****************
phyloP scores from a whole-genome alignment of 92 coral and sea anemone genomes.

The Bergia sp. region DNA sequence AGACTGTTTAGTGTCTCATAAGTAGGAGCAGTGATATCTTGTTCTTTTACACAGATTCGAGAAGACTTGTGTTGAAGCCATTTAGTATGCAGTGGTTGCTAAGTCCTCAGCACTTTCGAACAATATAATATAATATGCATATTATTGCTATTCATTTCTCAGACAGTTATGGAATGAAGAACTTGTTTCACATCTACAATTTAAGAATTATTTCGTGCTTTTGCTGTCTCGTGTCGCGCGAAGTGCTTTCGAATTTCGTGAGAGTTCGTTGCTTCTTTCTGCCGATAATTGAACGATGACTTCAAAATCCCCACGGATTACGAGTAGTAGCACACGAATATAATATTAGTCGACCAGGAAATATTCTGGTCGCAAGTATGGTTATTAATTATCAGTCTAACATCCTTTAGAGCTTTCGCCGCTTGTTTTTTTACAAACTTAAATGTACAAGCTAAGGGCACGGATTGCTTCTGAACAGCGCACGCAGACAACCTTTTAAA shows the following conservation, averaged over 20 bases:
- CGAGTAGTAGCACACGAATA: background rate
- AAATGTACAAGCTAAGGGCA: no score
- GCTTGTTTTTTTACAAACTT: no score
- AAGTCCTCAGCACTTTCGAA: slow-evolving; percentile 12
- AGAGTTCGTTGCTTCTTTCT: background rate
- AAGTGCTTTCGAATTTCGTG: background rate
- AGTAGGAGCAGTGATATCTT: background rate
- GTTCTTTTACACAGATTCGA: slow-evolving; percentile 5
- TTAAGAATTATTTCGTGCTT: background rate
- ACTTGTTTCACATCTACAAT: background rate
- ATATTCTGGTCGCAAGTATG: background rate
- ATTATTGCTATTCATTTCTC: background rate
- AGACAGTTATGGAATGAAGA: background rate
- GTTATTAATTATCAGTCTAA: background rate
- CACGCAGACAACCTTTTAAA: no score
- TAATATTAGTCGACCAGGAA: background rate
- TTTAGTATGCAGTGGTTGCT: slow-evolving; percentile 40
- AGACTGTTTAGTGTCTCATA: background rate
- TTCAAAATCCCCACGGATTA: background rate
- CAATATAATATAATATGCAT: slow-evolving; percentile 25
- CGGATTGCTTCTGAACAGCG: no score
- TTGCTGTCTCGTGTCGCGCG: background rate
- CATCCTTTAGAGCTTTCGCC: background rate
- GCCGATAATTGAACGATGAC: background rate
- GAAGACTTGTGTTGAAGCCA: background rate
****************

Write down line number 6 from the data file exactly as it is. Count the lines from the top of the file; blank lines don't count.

- AAGTCCTCAGCACTTTCGAA: slow-evolving; percentile 12